Temple offers saliva COVID-19 tests to students

The saliva tests are available to students at the testing center below Morgan Hall.

Temple University is now offering COVID-19 saliva tests for students at its Cecil B. Moore Avenue testing center. | JEREMY ELVAS / THE TEMPLE NEWS

Temple University is offering saliva COVID-19 tests for students at its Cecil B. Moore Avenue testing center, according to Student Health Services’ scheduling portal.

Mark Denys, director of Student Health Services, confirmed the university is administering the saliva tests, but was not immediately available to provide further details. 

Since the start of the pandemic, most COVID-19 tests have consisted of swabbing patients’ noses or throats to get an accurate sample, according to the United States Food and Drug Administration. In contrast, saliva testing requires patients to spit into a tube, which lowers the transmission risk for those collecting the samples and provides a cheaper, more comfortable form of testing. 

Hannah Odoom, a junior anthropology major who received a saliva test at the Cecil B. Moore Avenue testing center on Oct. 1, said the test was easier than receiving a nasal swab.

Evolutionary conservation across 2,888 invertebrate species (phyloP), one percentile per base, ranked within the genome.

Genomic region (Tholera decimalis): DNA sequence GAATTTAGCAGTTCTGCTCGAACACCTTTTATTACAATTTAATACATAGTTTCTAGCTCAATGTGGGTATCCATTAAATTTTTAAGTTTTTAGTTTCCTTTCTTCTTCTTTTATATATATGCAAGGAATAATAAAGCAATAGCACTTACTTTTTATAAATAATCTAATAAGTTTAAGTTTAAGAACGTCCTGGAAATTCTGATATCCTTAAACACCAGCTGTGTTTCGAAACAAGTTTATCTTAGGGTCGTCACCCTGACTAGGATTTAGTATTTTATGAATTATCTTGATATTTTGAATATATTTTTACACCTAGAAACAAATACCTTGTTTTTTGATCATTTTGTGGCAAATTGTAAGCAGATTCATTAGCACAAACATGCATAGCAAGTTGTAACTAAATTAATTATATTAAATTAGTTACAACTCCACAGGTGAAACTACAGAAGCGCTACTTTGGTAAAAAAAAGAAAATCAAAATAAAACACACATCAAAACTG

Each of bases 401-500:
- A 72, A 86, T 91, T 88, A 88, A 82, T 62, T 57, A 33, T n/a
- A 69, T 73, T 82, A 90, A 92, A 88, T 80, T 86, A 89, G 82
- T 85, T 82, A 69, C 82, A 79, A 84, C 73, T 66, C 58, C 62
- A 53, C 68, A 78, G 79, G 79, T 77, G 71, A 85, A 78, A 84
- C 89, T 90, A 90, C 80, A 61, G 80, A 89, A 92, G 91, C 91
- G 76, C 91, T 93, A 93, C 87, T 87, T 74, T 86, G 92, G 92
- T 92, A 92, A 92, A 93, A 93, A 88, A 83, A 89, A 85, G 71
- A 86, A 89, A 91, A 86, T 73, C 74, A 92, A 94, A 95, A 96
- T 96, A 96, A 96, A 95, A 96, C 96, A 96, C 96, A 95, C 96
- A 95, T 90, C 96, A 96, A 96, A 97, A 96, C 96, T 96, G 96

“I feel like the saliva test is probably going to be more accessible, and it’s less painful,” Odoom said. “Everybody can receive a kit and do it themselves.”

During her appointment at the testing center, Odoom scanned a QR code that gave her step-by-step instructions for completing the saliva test, she said. She completed the saliva test at the center in around 10 minutes, and received her results two days later, Odoom added.

Nasal swab tests in Philadelphia, by contrast, can take between one and 14 days to return results, Philadelphia Magazine reported

Hafeezat Bishi, a senior communications and social influence major who received a saliva test at the Aramark Student Training and Recreation Complex, said she was not experiencing COVID-19 symptoms but chose to be tested as a precaution after returning from a trip to New York. 

“It was really simple, really straightforward,” Bishi said. “I don’t want to risk anything, so I made sure to take the test just to be sure I was negative when I came back to campus.”

Be the first to comment

Leave a Reply

Your email address will not be published.